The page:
I’ve never been much of a Springsteen fan. I always found his voice too scratchy, his biggest hits overplayed.
Then I listened to some of his recent work, which led me to read his memoir Born to Run. Springsteen shares honestly about his life, including his struggles with depression. I enjoyed learning more about him.
Near the end, Springsteen writes about his voice. “About my voice. First of all, I don’t have much of one. I have a bar-man’s power, range and durability, but I don’t have a lot of tonal beauty or finesse,” he writes.His limitations forced him to accept what he has, and to learn to be okay with what he doesn’t have. After all, some of the best music has been made by people who faced their limitations. “I learned to excel at those elements of my craft in a way I might otherwise never had if I had a more perfect instrument … Your blessings and your curses often come in the same package.”
Springsteen reminds me of a Scriptural truth. We don’t like our weaknesses, but God uses them. Our weaknesses are the path to experiencing God’s power.
The Strength of Weakness
I face a set of weaknesses myself. My body is getting older. I’m not as skilled or talented as I’d like to be. I’m often tempted by the same old sins. I’ve experienced times of intense difficulty in my life. None of these are good, but God has used each of them to teach me something I wouldn’t have learned otherwise.
In 2 Corinthians 12:9-10, Paul writes, “Therefore, I will most gladly boast all the more about my weaknesses, so that Christ’s power may reside in me. So I take pleasure in weaknesses, insults, hardships, persecutions, and in difficulties, for the sake of Christ. For when I am weak, then I am strong.”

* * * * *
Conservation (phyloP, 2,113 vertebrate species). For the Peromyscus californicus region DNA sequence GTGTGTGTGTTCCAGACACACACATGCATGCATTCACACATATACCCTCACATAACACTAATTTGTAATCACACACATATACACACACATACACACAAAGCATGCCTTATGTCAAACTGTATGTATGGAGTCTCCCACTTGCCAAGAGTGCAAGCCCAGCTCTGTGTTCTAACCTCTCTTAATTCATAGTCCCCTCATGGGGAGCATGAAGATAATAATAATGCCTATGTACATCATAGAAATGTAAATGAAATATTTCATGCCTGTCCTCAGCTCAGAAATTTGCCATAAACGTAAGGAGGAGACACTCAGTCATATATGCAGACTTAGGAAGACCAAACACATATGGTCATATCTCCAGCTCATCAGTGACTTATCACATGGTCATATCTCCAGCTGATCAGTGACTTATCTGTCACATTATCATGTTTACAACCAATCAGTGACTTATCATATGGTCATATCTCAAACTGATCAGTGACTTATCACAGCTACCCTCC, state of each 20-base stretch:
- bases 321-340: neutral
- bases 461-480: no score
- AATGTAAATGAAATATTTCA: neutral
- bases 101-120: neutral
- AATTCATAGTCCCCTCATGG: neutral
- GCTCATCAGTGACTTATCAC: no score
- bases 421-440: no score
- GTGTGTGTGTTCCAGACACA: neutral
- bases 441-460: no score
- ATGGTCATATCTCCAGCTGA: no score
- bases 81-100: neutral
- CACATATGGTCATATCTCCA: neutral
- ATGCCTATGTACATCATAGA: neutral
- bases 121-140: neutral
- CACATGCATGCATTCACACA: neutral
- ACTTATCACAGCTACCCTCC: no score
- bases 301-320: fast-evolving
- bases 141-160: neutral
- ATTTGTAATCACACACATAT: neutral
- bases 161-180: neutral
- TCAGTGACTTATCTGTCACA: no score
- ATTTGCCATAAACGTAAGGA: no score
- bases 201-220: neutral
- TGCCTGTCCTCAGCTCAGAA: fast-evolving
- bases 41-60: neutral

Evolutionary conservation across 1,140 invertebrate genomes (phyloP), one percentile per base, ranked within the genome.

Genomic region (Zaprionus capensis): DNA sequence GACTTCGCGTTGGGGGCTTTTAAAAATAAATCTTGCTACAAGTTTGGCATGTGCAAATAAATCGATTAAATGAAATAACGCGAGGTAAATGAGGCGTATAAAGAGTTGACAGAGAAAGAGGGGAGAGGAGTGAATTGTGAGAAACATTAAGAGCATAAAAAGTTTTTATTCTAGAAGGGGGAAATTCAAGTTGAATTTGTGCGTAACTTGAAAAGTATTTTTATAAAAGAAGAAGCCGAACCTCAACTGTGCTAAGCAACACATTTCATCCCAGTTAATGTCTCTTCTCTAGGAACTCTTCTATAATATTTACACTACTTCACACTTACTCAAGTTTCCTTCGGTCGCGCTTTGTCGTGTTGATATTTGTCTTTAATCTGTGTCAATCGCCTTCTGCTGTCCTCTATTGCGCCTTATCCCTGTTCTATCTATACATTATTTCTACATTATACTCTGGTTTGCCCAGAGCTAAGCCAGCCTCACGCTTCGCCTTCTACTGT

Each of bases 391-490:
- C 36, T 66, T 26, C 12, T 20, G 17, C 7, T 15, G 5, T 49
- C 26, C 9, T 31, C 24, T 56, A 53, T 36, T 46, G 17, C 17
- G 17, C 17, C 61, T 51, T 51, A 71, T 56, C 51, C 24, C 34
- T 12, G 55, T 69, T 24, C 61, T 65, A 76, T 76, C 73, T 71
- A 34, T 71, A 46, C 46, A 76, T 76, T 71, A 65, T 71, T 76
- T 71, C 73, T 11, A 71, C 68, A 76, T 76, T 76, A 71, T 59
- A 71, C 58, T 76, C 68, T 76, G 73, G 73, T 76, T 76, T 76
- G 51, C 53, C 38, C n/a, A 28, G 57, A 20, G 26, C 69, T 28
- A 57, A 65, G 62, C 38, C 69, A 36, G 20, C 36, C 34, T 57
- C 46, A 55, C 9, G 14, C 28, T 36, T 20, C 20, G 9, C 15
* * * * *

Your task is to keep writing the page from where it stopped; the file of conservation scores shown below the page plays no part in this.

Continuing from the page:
At first, Paul reacted the same way that the rest of us would. He hated his weaknesses and begged God to remove them.
Eventually, God helped Paul understand that his weaknesses are where God gives his grace and power. God is somehow able to take the weakest things and use it as the platform for power. That’s exactly what God did through the death of Jesus, and it’s what he does in our lives too.
We try to avoid it, but God works through weakness.
Imagine if God’s greatest gift in your life is the very thing that you want him to take away. According to Scripture, the weaknesses we hate the most in ourselves may end up becoming the source of extra strength and grace in our lives because they teach us to rely on God.
Near the end of his life, professor and writer David Powlison gave a speech. “We are fundamentally weak,” he explained. “That weakness is a most unusual door into all the ways God enables us to be strong …The right kind of strength comes from the right kind of weakness.”
He then expressed a desire that I still find surprising. “My deepest hope for you is that in both your personal life and your ministry to others, you would be unafraid to be publicly weak as the doorway to the strength of God Himself.”
Don’t be afraid to be weak, because our weakness can lead us to the kind of strength we’d otherwise miss.
Feeling weak? Join the club. Springsteen can relate, and so can the Apostle Paul. But blessing often comes disguised as weakness. We can’t avoid our weaknesses, but we can ask God to make them the place where we experience His strength and grace.